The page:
Are Shocks to Air Passenger Traffic Permanent or Transitory? Implications for Long-Term Air Passenger Forecasts for the UK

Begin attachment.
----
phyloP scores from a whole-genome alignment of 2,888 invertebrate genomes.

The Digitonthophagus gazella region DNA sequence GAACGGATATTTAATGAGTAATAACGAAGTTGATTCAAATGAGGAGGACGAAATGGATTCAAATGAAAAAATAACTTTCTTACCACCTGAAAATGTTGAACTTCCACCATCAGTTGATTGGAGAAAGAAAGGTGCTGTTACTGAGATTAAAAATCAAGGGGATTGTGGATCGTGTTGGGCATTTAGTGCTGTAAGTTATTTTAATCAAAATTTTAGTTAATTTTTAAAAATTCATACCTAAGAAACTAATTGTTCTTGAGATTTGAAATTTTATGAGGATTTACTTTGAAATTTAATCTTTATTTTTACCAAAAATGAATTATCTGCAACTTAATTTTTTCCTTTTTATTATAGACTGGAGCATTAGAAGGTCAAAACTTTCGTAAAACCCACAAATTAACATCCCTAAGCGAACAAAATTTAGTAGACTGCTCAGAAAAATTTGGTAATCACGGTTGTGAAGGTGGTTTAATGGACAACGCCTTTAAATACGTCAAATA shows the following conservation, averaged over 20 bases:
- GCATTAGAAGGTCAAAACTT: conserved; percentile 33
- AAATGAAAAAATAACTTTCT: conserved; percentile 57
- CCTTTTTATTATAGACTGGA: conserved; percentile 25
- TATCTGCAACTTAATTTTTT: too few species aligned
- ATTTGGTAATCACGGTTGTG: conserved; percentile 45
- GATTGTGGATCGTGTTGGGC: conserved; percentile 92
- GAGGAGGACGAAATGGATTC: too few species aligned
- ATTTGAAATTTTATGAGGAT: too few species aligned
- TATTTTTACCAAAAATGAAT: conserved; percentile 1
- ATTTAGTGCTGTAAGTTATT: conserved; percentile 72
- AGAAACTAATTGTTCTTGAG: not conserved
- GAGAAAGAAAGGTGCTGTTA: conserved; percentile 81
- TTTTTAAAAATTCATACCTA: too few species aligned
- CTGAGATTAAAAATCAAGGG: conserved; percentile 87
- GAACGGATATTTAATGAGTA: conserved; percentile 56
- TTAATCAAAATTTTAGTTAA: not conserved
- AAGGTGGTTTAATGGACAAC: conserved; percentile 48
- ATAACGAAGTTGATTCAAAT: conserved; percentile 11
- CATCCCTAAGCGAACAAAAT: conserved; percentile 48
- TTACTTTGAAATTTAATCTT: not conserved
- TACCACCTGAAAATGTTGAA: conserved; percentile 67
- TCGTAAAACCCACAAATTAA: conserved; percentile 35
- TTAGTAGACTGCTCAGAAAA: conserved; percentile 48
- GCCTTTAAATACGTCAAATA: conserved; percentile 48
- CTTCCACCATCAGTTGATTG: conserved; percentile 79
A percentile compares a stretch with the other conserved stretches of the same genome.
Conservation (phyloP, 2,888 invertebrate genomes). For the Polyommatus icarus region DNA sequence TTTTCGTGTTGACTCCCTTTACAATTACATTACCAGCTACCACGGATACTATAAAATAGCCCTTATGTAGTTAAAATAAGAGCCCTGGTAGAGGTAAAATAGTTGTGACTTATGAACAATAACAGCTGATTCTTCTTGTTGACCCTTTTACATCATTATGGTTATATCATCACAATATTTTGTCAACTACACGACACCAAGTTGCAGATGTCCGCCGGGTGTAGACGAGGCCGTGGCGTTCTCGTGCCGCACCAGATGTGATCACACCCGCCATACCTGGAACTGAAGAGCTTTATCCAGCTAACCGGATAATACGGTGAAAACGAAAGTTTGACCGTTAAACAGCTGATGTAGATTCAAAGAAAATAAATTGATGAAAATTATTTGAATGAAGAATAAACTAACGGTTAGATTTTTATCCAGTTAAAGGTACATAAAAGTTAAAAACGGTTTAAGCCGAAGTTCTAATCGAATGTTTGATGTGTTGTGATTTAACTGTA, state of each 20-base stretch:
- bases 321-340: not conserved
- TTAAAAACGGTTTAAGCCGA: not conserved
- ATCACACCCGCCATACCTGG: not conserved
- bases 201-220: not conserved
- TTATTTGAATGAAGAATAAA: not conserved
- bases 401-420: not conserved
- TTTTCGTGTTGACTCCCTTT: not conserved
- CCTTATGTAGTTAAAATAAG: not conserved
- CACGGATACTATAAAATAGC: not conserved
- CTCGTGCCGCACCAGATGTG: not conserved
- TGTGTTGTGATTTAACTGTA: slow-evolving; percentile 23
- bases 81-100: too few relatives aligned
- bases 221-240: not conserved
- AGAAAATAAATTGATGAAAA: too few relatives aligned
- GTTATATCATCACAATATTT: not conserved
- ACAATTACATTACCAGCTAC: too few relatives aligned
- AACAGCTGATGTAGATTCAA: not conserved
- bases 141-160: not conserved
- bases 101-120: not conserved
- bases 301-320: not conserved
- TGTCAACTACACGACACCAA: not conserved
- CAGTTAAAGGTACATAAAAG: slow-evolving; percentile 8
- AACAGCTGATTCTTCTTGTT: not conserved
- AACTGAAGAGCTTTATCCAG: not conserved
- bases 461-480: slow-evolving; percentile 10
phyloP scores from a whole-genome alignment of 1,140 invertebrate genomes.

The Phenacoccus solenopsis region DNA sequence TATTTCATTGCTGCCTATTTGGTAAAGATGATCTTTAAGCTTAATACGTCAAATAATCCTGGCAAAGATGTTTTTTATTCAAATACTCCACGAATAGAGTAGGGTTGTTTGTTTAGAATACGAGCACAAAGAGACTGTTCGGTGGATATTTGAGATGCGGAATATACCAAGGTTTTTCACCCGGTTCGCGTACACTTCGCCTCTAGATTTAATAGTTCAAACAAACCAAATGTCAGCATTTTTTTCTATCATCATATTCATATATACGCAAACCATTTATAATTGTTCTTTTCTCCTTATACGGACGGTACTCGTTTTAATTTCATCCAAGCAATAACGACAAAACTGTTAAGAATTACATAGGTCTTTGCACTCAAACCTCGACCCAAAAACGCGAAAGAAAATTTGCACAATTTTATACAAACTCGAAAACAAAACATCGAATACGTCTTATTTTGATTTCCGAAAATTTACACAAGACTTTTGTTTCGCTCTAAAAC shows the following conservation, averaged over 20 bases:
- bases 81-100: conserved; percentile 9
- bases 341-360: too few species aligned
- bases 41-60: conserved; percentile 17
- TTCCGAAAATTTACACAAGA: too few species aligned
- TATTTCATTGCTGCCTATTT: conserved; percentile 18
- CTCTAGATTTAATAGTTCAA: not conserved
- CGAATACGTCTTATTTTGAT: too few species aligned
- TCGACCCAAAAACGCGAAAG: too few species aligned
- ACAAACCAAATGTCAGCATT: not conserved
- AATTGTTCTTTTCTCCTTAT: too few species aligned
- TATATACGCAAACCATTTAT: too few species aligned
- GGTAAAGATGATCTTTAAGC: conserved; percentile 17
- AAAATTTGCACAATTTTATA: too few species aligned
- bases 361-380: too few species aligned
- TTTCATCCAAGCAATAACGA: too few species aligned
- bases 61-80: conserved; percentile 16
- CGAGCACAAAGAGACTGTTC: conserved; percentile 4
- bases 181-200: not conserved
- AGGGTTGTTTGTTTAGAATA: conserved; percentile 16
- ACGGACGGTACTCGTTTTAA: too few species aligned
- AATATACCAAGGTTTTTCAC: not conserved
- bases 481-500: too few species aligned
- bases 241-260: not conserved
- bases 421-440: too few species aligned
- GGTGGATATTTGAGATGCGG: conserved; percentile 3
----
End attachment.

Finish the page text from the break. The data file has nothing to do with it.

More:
An important question facing air transport forecasters and developers of airport capacity in the UK is how robust is air passenger traffic to exogenous shocks such as, for example, September 11 and the second Gulf war. To address this question, this paper analyses statistical properties of air passenger traffic data for the UK and four other major developed aviation markets (Australia, Canada, Germany and the US), using time series methods. The evidence for the UK, Germany and Australia indicates that shocks to air passenger traffic are largely transitory and do not, in general, merit revision of forecasts over a long horizon. The exception is the shock associated with 1970s oil price rises, and the concurrent worldwide economic recession, which is found to have had a long-term impact on air passenger traffic growth in these countries. The US and Canada have also experienced a marked slowdown in traffic growth since the 1970s, but the evidence for these two countries is not consistent with a characterisation of shocks as being transitory fluctuations around a stable growth path. © 2006 LSE and the University of Bath
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